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UBC Theses and Dissertations

Future publics : long-term thinking and farsighted action in democratic systems MacKenzie, Michael Kenneth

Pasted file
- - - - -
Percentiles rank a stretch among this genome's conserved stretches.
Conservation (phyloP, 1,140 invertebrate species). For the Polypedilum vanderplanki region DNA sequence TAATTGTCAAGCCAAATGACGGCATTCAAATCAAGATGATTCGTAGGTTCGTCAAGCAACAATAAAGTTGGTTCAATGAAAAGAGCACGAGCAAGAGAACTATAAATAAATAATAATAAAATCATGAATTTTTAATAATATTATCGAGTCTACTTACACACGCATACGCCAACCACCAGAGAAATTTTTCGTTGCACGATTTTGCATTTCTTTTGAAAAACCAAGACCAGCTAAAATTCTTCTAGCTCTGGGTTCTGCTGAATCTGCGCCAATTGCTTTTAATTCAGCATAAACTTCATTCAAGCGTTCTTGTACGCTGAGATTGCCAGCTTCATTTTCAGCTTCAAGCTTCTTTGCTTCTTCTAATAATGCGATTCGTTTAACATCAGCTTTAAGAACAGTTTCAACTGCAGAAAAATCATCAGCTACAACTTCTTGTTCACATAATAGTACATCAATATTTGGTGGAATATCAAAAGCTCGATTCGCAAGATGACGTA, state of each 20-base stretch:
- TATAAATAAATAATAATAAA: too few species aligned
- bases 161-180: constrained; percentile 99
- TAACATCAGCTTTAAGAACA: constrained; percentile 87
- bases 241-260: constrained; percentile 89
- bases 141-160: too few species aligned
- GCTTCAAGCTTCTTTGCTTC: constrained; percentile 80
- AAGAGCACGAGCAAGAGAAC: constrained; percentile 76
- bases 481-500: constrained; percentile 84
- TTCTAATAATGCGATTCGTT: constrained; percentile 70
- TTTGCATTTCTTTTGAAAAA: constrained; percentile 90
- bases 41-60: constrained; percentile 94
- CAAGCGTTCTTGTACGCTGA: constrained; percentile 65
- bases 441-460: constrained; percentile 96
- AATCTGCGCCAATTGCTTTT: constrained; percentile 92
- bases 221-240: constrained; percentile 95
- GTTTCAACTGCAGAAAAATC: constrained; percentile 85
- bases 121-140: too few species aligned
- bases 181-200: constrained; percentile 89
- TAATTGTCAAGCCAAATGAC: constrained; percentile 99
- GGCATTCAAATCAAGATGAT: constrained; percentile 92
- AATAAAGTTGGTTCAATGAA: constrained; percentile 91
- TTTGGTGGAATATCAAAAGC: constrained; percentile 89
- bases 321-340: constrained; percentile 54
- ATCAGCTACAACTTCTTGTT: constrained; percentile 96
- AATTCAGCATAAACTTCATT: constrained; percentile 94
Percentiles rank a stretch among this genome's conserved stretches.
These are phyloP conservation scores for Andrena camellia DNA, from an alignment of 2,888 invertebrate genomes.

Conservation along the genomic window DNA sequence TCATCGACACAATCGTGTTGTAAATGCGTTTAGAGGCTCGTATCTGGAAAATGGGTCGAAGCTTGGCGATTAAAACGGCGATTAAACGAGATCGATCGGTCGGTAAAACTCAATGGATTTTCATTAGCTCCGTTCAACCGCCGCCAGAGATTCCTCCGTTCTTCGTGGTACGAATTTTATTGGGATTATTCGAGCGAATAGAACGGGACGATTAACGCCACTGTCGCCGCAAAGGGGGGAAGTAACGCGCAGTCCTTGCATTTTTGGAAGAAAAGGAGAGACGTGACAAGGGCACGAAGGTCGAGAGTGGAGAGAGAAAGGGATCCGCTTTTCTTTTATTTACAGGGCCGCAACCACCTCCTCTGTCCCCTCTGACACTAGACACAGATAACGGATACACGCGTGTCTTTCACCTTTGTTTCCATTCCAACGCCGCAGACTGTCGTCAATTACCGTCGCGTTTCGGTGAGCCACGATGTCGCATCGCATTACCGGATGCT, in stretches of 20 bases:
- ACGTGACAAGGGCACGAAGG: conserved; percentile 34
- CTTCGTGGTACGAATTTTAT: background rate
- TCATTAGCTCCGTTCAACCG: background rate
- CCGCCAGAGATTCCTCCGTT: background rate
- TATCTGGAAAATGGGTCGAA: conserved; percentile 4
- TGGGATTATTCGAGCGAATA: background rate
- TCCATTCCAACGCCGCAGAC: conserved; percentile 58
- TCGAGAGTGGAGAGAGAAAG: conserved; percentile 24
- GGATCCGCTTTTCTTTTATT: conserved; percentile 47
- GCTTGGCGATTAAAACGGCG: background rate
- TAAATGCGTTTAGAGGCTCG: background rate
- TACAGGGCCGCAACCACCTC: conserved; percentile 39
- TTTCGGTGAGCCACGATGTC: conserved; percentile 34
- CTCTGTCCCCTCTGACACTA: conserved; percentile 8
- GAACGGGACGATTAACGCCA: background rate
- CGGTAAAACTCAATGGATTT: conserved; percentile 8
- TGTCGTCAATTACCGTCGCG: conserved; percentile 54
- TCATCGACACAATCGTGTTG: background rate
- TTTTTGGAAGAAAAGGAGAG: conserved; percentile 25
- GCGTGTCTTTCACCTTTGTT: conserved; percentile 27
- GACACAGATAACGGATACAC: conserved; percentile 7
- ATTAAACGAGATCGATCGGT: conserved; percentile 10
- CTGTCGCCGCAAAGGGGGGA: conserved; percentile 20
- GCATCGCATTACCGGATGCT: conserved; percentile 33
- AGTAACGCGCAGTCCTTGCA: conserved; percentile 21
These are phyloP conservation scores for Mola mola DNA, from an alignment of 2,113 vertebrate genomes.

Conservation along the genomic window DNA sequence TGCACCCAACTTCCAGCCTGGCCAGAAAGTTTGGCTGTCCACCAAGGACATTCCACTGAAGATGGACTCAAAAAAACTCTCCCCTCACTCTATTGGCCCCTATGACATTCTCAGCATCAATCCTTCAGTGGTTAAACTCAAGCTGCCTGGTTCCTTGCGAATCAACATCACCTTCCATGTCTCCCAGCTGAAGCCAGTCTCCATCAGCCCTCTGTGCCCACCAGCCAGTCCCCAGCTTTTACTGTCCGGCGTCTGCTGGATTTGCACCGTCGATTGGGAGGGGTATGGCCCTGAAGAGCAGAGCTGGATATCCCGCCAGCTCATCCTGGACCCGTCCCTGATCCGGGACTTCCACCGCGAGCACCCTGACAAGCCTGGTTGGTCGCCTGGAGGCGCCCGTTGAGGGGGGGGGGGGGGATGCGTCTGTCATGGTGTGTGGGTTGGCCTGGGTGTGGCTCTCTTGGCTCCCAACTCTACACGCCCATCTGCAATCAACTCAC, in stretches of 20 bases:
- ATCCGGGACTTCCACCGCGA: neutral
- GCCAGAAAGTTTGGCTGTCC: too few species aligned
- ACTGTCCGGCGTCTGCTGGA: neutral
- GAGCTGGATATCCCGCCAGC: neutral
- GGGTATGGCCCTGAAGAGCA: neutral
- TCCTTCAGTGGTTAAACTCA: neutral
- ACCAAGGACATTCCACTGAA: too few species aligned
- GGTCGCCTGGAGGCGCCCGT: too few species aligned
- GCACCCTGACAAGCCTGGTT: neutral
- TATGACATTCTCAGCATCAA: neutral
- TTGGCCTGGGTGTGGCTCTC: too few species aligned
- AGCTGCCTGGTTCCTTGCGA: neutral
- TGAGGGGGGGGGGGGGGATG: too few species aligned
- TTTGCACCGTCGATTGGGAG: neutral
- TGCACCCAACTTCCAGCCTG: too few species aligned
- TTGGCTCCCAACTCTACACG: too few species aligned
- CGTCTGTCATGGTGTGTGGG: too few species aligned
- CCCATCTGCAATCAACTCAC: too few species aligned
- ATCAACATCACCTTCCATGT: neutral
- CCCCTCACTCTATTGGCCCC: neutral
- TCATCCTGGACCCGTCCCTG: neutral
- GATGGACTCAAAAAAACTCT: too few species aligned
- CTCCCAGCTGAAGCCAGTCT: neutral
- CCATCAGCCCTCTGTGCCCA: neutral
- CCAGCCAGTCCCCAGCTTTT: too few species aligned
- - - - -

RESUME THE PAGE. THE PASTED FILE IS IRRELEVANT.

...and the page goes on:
Many scholars have argued that democracies cannot effectively address long-term problems because of the political dynamics of short electoral cycles, the immediate concerns of voters, the influence of powerful actors with dominant short-term interests, or the political impotence of future persons who do not yet exist. This dissertation explores and challenges these claims. I argue that democracy — in both theory and practice — can help encourage longer-term thinking and make collectively intentional farsighted actions possible. Much of what we know about the nature of intertemporal relations comes from theories of intergenerational justice. A justice-based approach is intuitively appealing because claims of justice are typically granted priority over claims of other types. Unlike political agreements, principles of justice cannot be legitimately ignored or abandoned in response to changing preferences or partisan motives. Nevertheless, I argue that we need to think not only about our justice-based obligations to the future but also about how the actions of individuals and groups can be coordinated such that collectively-desirable long-term objectives can be identified, specified, and achieved. Democracy is not just a system for registering existing views and preferences; it is also a means of shaping preferences and changing the expectations of individuals and groups. I argue that multilayered democratic systems that are comprised of both electoral and extra-electoral institutions, can help mitigate many of the problems identified by those who have argued that democracies are, by nature, short-sighted. At the large scale, democratic practices such as public deliberation make it possible for a society to talk to itself about what it is doing and where it wants to go. At the small scale, deliberation can help encourage longer-term thinking by creating conditions that favour other-regarding positions, including those that take into consideration the potential interests of future-others. Under certain conditions, democracies can create political imperatives that reward long-term thinking and turn short-term positions into political liabilities. While there are features of democratic systems that create and nurture short-term imperatives, democracies are not without resources for overcoming these challenges.

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